Sunday, November 4, 2012

Exposing the IFB: The Horrors of Hephzibah House

(Authors note: This is part of a continuing series of the Independent Fundamental Baptist (IFB) movement, a group considered by it's former members and critics to be a cult (which is a label I feel is not undeserved). For more posts on this dangerous group, visit my page, Exposing the IFB. If you have a history of childhood abuse, proceed with caution when reading this post, it goes into explicit detail of some rather horrific abuse of minors.)

In 1971, a pastor and his wife named Ron and Patti Williams founded a homeless shelter for women in the town of Winona Lake, Indiana called Hephzibah House. Some of the residents were simply homeless, others were addicts. Ron Williams had gotten involved in social work due to his previous job with the US Public Health Service, and was familiar with the lives of addicts. Though this kind of charity may sound like a great place, Ron William's violent side started showing not long after.

During the days when Hephzibah House was still a shelter for adult women, as compared to the shelter for teen girls sent their by their families who were members of the IFB movement for "rebellion", there was still abuse going on. Women who violated the shelters rules were regularly beaten. This quote is from the site, Former Hezipbah Girls:

"In the early days, Hephzibah House (HH) took in adult women who were either homeless or had alcohol or drug addictions.  Ron had previously worked for the Health Department dealing with women with these same issues.  During this time, the women living at HH had often come there voluntarily.  In the article "Discipleship and Discipline at Hephzibah House", former Times Union staff writer Gina Smalley gives us the following information.  
Fomer residents also talk of the punishment. A 37 year old Warsaw woman who lived at the house briefly when she was 25, said she was given "eight whacks" by Williams on the buttocks for talking after a 10 p.m. curfew. The woman said her flesh was bleeding after the paddling and that she still has back pain. "I'll never forget it," she said."

That's right, a 25 year old women being beaten so severely, the injuries still affect her.

After Hephzibah House became a home for "wayward girls" in the late 1970's, it only became worse. The house stopped taking adult women in, and started only accepting girls from 12 to 18 years old (though some of the adult women stayed on as staff members). The abuse described by some of it's former residents sounds like something out of a POW camp.

Here's a few examples, the following are quote from the Former Hephzibah Girls site

The "Blue Room"

Beatings would literally take place every night at bed time:

" Once the girls were in bed for the night, it became a waiting game, as each girl waited for her name to be called, indicating her turn to be taken down to the Blue Room.  Each girl knew what was being done to the girl who was called down.  They knew from having experienced it themselves.  They also knew what was happening because they could hear the cries coming from the girl who was being beaten.  These girls were beaten to the point of having bloody, oozing wounds on their backsides (buttocks, legs, and backs).  These bloody wounds often had to be bandaged.  The proof of these bloody wounds was evident in the trash cans, as girls would see the dressings from another girl's wounds.  Several former students have recounted the story of one particular girl who got up from her folding chair to see that she had bled completely through her bandages and through her uniform onto the chair.  This girl was one of the few who was able to successfully run away from Hephzibah House."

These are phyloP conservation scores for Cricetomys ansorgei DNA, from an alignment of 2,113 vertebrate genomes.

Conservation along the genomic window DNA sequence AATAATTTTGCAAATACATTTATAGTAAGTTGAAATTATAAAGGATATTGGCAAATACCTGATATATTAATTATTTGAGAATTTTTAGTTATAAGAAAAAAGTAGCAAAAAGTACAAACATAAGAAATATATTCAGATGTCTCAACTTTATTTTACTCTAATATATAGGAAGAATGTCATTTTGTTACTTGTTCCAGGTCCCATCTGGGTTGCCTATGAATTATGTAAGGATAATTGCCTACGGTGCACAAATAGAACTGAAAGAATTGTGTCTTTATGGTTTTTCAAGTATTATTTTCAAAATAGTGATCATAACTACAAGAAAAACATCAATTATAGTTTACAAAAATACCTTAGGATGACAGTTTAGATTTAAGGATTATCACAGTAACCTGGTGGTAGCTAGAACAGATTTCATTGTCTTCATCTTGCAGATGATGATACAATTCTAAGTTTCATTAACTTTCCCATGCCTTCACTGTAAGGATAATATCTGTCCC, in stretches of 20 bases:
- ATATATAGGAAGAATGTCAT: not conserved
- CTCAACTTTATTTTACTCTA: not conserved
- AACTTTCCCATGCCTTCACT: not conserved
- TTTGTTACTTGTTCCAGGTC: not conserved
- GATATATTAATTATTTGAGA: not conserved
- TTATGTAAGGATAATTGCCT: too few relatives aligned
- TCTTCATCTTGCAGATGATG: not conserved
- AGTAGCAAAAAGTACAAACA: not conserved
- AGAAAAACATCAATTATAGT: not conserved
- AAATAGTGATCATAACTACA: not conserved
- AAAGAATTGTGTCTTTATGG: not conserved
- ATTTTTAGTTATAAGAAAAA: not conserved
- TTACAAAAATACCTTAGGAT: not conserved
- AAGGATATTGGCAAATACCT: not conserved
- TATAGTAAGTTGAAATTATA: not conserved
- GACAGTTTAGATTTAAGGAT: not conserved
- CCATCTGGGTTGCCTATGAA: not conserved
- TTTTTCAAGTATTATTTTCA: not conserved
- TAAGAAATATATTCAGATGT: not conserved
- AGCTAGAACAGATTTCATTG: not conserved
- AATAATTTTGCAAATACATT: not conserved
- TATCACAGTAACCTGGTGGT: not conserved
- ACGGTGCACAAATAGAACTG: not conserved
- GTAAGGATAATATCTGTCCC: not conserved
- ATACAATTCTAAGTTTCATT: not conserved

Ten foot tall fence built to keep the girls from running, and guards to keep constant watch:

"Around 1984, the Hephzibah girls were moved to the new facility at 2277 East Pierceton Road, Warsaw, Indiana.  This new location was set up as part of a compound, which included a church, school, and staff houses.  Ron Williams and his family lived above the facility which housed the girls.  The backyard at this facility was completely fenced in to keep the girls contained.  In approximately 1989, a 2 foot extension was added to the top of the already 8 foot high fence.  This was done after another girl tried to run away.  In addition, when the girls were taken to school or church, the entire walk there was within the fenced in area.  There were also male staff members who "guarded" the gates and doorways when the girls were going from one building to another.  Girls were often taken away from schoolwork and homework to help out with building or cleaning projects." 

Staff would actually flee with the girls in the middle of the night sometimes to avoid legal prosecution or attention from local authorities: 

"There have been several instances when Ron Williams and staff have had to take the girls and flee.  They have literally loaded up the girls and taken them to neighboring states to hide in churches until things have calmed down.  At times the number of students at HH dipped very low as a result of investigations or allegations.  The number of students always rebounded though, as nothing ever happened to Ron or staff."

Humiliation and severe psychological abuse, including girls being denied basic activities like going to the bathroom: